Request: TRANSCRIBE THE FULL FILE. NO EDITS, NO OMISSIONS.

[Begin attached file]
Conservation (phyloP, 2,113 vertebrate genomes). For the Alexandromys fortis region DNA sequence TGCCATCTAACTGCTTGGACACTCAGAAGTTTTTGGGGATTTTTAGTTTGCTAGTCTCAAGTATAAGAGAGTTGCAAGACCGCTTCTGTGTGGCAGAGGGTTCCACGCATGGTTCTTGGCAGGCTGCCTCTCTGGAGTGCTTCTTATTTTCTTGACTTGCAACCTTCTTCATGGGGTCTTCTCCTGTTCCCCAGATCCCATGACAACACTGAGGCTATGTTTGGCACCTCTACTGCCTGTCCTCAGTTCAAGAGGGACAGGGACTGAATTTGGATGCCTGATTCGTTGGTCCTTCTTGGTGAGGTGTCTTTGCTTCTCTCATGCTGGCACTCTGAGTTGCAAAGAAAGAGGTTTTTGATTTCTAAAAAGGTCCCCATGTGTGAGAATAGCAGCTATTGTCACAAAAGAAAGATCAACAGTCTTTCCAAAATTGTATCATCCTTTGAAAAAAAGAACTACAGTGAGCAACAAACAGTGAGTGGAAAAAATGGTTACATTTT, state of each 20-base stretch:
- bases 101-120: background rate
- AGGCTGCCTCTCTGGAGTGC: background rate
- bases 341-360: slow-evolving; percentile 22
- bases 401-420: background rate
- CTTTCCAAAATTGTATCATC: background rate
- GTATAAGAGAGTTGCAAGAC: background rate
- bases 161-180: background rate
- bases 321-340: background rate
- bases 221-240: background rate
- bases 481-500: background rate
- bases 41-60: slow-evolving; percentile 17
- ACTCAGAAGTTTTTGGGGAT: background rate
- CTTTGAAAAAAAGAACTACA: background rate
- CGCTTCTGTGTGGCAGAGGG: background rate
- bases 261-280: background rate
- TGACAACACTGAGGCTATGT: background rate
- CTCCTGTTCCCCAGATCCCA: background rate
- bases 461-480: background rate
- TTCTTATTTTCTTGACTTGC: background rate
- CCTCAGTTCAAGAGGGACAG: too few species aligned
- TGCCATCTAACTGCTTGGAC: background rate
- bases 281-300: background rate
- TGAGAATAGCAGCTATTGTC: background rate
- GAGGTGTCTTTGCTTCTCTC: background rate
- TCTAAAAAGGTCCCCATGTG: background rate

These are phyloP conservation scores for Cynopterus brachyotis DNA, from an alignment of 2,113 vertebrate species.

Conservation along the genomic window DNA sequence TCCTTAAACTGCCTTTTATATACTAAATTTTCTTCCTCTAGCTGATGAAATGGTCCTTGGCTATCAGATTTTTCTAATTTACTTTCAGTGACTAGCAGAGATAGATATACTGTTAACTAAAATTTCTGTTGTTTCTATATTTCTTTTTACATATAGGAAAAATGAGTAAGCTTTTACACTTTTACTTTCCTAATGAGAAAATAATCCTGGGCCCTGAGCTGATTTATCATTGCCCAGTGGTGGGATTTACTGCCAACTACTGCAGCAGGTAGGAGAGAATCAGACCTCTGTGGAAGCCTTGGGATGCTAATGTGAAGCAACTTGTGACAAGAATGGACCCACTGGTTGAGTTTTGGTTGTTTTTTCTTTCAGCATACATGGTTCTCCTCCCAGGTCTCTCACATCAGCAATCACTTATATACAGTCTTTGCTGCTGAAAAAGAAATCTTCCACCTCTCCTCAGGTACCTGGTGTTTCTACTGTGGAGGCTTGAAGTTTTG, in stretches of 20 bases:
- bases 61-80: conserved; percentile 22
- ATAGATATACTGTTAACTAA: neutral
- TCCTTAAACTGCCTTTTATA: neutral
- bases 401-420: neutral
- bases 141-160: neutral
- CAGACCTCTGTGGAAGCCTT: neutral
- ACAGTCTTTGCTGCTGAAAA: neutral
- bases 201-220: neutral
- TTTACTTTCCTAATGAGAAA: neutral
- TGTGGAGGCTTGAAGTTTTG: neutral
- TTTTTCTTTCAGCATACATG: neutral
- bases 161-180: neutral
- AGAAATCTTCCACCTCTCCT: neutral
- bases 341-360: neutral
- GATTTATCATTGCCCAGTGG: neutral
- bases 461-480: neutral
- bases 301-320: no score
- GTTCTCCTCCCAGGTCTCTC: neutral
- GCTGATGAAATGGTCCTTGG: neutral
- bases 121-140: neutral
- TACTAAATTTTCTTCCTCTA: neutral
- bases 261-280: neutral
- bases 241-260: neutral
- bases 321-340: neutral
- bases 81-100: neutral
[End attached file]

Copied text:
Conservation (phyloP, 2,113 vertebrate genomes). For the Alexandromys fortis region DNA sequence TGCCATCTAACTGCTTGGACACTCAGAAGTTTTTGGGGATTTTTAGTTTGCTAGTCTCAAGTATAAGAGAGTTGCAAGACCGCTTCTGTGTGGCAGAGGGTTCCACGCATGGTTCTTGGCAGGCTGCCTCTCTGGAGTGCTTCTTATTTTCTTGACTTGCAACCTTCTTCATGGGGTCTTCTCCTGTTCCCCAGATCCCATGACAACACTGAGGCTATGTTTGGCACCTCTACTGCCTGTCCTCAGTTCAAGAGGGACAGGGACTGAATTTGGATGCCTGATTCGTTGGTCCTTCTTGGTGAGGTGTCTTTGCTTCTCTCATGCTGGCACTCTGAGTTGCAAAGAAAGAGGTTTTTGATTTCTAAAAAGGTCCCCATGTGTGAGAATAGCAGCTATTGTCACAAAAGAAAGATCAACAGTCTTTCCAAAATTGTATCATCCTTTGAAAAAAAGAACTACAGTGAGCAACAAACAGTGAGTGGAAAAAATGGTTACATTTT, state of each 20-base stretch:
- bases 101-120: background rate
- AGGCTGCCTCTCTGGAGTGC: background rate
- bases 341-360: slow-evolving; percentile 22
- bases 401-420: background rate
- CTTTCCAAAATTGTATCATC: background rate
- GTATAAGAGAGTTGCAAGAC: background rate
- bases 161-180: background rate
- bases 321-340: background rate
- bases 221-240: background rate
- bases 481-500: background rate
- bases 41-60: slow-evolving; percentile 17
- ACTCAGAAGTTTTTGGGGAT: background rate
- CTTTGAAAAAAAGAACTACA: background rate
- CGCTTCTGTGTGGCAGAGGG: background rate
- bases 261-280: background rate
- TGACAACACTGAGGCTATGT: background rate
- CTCCTGTTCCCCAGATCCCA: background rate
- bases 461-480: background rate
- TTCTTATTTTCTTGACTTGC: background rate
- CCTCAGTTCAAGAGGGACAG: too few species aligned
- TGCCATCTAACTGCTTGGAC: background rate
- bases 281-300: background rate
- TGAGAATAGCAGCTATTGTC: background rate
- GAGGTGTCTTTGCTTCTCTC: background rate
- TCTAAAAAGGTCCCCATGTG: background rate

These are phyloP conservation scores for Cynopterus brachyotis DNA, from an alignment of 2,113 vertebrate species.

Conservation along the genomic window DNA sequence TCCTTAAACTGCCTTTTATATACTAAATTTTCTTCCTCTAGCTGATGAAATGGTCCTTGGCTATCAGATTTTTCTAATTTACTTTCAGTGACTAGCAGAGATAGATATACTGTTAACTAAAATTTCTGTTGTTTCTATATTTCTTTTTACATATAGGAAAAATGAGTAAGCTTTTACACTTTTACTTTCCTAATGAGAAAATAATCCTGGGCCCTGAGCTGATTTATCATTGCCCAGTGGTGGGATTTACTGCCAACTACTGCAGCAGGTAGGAGAGAATCAGACCTCTGTGGAAGCCTTGGGATGCTAATGTGAAGCAACTTGTGACAAGAATGGACCCACTGGTTGAGTTTTGGTTGTTTTTTCTTTCAGCATACATGGTTCTCCTCCCAGGTCTCTCACATCAGCAATCACTTATATACAGTCTTTGCTGCTGAAAAAGAAATCTTCCACCTCTCCTCAGGTACCTGGTGTTTCTACTGTGGAGGCTTGAAGTTTTG, in stretches of 20 bases:
- bases 61-80: conserved; percentile 22
- ATAGATATACTGTTAACTAA: neutral
- TCCTTAAACTGCCTTTTATA: neutral
- bases 401-420: neutral
- bases 141-160: neutral
- CAGACCTCTGTGGAAGCCTT: neutral
- ACAGTCTTTGCTGCTGAAAA: neutral
- bases 201-220: neutral
- TTTACTTTCCTAATGAGAAA: neutral
- TGTGGAGGCTTGAAGTTTTG: neutral
- TTTTTCTTTCAGCATACATG: neutral
- bases 161-180: neutral
- AGAAATCTTCCACCTCTCCT: neutral
- bases 341-360: neutral
- GATTTATCATTGCCCAGTGG: neutral
- bases 461-480: neutral
- bases 301-320: no score
- GTTCTCCTCCCAGGTCTCTC: neutral
- GCTGATGAAATGGTCCTTGG: neutral
- bases 121-140: neutral
- TACTAAATTTTCTTCCTCTA: neutral
- bases 261-280: neutral
- bases 241-260: neutral
- bases 321-340: neutral
- bases 81-100: neutral